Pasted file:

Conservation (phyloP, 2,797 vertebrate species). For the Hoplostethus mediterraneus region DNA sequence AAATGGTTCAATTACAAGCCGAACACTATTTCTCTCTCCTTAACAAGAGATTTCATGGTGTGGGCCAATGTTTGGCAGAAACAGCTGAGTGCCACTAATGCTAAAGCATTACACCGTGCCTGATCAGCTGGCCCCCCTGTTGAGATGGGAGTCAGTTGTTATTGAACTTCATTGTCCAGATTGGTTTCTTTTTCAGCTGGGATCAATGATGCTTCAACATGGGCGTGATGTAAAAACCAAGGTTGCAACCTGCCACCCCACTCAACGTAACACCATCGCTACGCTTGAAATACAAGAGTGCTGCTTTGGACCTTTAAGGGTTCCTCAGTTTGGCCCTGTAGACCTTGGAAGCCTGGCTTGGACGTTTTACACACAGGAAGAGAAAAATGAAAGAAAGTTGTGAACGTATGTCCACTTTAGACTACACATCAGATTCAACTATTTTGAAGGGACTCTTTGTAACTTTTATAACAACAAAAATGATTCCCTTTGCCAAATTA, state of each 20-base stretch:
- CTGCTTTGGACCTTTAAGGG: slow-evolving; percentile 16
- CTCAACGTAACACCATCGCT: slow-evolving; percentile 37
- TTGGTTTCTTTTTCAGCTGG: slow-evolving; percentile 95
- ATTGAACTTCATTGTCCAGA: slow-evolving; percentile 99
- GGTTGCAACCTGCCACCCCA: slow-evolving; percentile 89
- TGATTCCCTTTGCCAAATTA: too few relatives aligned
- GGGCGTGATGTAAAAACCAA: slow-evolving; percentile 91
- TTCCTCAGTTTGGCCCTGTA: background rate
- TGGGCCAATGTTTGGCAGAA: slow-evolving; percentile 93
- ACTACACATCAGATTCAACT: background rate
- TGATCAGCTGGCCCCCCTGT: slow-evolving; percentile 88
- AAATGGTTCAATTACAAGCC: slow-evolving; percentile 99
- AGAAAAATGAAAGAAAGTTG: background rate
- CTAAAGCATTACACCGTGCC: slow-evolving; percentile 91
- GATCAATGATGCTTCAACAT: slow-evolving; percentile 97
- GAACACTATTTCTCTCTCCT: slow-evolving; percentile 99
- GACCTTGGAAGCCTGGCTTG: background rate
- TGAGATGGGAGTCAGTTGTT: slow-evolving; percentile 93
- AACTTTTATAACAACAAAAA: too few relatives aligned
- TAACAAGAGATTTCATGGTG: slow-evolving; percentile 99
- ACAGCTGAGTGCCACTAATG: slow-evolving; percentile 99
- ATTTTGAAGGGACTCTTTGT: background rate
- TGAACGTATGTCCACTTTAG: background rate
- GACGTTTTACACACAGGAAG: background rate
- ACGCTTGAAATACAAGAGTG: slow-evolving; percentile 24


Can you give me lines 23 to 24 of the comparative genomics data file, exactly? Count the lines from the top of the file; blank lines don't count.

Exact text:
- ATTTTGAAGGGACTCTTTGT: background rate
- TGAACGTATGTCCACTTTAG: background rate